2. Materials and Methods

2.1. Study Area

The Wangmaogou watershed (37°34′13″–37°36′03″ N, 110°20′26″–110°22′46″ E) is in the central region of the Loess Plateau in Northern Shaanxi Province in China. The watershed has an area of 5.97 km2 (Figure 1) and an altitude between 940 and 1188 m a.s.l. The region has a semiarid continental climate with a mean annual temperature of 10.2 °C. Monthly mean temperatures range from 23.5 °C in July to −7.5 °C in January (Figure 2a). The mean annual precipitation is 513 mm with high interannual variability, and 70% falls between June and September. The ravine density in the watershed is 4.3 km km-2, with interfluves accounting for 53.3% and valleys accounting for 46.7%. The watershed is a typical loessial hilly and gully landform. The difference in altitude from top to bottom is typically from 100 to 200 m. The soil of the study area has developed on wind-deposited loessial parental material [38]. The most common soil is loess with silt contents range from 62% to 73% and clay contents range from 17% to 20% (Table 1). The Wangmaogou watershed responds to the country policy of Grain to Green Project (GTGP) since 1953. With the developing of GTGP on the Loess Plateau, many of the sloping croplands were converted to forestland, shrubland, and grassland.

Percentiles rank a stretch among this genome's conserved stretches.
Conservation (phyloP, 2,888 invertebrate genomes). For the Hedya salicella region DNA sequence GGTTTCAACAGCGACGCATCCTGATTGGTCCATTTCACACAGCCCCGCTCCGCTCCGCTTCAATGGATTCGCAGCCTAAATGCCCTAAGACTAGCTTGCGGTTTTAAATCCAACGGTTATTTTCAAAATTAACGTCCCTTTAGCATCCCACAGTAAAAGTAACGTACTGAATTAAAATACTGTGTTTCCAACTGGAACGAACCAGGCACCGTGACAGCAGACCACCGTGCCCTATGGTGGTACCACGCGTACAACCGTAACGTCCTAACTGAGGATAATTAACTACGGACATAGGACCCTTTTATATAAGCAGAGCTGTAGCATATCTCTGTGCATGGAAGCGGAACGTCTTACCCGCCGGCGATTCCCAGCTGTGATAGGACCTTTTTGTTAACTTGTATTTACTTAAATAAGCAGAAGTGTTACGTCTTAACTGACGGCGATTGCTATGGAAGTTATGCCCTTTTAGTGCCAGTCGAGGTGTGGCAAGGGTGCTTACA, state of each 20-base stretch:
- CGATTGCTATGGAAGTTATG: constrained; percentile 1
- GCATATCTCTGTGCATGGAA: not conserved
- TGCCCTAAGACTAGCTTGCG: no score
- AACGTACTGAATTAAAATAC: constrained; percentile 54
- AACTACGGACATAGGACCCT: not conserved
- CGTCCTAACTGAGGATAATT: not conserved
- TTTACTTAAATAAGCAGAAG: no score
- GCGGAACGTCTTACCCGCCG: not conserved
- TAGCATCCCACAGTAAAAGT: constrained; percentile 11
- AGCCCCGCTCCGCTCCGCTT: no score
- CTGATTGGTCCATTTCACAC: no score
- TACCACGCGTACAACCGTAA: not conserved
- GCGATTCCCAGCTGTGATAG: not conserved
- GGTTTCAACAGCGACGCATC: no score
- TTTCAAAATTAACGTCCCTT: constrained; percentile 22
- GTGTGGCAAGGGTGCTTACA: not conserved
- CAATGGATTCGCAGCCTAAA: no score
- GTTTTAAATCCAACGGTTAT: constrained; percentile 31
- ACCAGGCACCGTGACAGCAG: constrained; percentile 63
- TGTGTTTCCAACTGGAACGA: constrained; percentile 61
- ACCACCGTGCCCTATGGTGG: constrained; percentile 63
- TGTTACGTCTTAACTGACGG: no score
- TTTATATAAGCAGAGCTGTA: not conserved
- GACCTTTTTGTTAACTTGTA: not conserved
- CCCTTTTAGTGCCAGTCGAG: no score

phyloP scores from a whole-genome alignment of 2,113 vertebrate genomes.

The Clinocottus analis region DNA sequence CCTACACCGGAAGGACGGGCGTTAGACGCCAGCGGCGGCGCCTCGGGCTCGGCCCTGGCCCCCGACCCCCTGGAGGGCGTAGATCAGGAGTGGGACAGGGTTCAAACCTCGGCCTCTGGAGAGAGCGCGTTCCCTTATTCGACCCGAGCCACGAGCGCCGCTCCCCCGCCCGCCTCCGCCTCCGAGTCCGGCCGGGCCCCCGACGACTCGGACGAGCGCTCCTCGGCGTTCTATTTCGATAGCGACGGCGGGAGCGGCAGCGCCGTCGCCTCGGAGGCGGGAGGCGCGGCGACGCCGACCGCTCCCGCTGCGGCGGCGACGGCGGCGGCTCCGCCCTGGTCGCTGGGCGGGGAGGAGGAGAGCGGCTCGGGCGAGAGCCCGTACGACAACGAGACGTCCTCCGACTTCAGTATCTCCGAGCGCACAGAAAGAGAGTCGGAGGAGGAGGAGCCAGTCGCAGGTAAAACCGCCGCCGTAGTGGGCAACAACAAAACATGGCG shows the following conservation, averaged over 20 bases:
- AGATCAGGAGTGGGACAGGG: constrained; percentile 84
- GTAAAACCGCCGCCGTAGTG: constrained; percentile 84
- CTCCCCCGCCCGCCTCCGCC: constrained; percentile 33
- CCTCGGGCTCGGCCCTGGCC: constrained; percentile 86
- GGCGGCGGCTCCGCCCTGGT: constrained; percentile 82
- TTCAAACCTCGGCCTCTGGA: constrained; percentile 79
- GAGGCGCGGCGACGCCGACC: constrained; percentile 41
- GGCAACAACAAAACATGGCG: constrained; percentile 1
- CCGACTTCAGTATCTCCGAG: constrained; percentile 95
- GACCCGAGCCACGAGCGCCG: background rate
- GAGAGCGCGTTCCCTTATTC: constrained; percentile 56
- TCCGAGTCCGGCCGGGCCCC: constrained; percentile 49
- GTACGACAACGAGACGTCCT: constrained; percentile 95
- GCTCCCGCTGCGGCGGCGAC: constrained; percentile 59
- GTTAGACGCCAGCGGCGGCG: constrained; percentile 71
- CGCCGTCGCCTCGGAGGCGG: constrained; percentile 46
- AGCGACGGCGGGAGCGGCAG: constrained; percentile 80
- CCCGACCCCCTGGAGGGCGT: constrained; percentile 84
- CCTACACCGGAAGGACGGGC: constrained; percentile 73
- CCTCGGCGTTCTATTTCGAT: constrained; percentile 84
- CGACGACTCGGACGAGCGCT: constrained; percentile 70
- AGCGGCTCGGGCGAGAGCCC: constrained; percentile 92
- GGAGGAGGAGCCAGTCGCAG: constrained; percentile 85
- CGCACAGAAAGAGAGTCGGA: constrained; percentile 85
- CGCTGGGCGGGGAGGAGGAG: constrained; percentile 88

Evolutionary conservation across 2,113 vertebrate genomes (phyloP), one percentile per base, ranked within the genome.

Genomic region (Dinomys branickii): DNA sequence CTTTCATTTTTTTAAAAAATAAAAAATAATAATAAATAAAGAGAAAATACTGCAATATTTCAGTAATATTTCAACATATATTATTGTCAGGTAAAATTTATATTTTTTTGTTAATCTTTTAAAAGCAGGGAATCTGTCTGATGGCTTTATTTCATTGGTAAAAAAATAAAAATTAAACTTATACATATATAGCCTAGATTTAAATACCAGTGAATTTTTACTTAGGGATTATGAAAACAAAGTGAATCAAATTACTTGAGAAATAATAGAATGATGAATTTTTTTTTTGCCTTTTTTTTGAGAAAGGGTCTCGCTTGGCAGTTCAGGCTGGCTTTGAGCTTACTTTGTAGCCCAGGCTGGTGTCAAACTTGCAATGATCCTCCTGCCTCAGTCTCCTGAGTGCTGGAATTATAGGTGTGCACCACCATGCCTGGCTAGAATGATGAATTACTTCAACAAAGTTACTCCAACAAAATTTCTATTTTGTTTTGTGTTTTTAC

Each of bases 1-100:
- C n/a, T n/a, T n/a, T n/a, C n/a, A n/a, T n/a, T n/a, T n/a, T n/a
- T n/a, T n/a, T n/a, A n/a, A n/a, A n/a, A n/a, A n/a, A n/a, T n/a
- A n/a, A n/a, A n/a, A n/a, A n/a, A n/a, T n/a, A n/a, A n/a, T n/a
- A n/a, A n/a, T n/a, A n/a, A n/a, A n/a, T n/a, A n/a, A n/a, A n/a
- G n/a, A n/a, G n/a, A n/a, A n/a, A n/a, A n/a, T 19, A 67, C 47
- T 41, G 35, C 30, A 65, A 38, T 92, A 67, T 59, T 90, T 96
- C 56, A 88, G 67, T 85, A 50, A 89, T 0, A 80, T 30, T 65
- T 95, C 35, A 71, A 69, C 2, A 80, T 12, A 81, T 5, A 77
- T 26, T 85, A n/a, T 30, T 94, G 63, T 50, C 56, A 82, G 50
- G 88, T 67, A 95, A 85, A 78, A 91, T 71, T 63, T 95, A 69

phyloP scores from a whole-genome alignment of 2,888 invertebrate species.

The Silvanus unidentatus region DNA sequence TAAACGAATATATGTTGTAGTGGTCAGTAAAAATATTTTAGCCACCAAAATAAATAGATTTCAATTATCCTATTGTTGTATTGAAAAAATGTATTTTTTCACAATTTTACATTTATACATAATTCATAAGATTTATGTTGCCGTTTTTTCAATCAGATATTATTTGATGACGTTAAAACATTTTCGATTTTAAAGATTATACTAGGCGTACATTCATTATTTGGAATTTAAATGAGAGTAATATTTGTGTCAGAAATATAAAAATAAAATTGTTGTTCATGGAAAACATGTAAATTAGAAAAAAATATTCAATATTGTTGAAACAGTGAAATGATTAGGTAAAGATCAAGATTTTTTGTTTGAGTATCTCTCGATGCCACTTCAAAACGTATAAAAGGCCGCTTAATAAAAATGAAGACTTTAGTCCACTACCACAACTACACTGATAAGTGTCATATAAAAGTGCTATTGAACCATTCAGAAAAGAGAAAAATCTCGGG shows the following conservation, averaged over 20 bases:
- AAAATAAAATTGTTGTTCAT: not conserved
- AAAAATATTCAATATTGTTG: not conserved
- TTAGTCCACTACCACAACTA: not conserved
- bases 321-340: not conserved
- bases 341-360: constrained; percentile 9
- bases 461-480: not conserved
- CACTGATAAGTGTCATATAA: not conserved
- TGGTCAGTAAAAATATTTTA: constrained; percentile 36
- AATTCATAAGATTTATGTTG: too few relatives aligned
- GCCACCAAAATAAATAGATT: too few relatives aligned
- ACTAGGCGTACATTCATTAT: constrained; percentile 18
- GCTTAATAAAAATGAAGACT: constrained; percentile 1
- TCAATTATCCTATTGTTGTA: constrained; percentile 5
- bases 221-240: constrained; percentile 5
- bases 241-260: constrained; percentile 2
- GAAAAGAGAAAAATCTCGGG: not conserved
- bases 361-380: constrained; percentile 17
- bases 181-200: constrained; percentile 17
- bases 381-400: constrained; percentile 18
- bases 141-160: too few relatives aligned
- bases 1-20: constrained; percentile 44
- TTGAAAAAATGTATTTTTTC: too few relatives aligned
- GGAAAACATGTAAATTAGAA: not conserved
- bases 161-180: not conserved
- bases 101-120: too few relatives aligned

Current land uses investigated were grassland, shrubland, forestland, and sloping cropland (Table 2).

2.2. Methods

2.2.1. Sampling Methods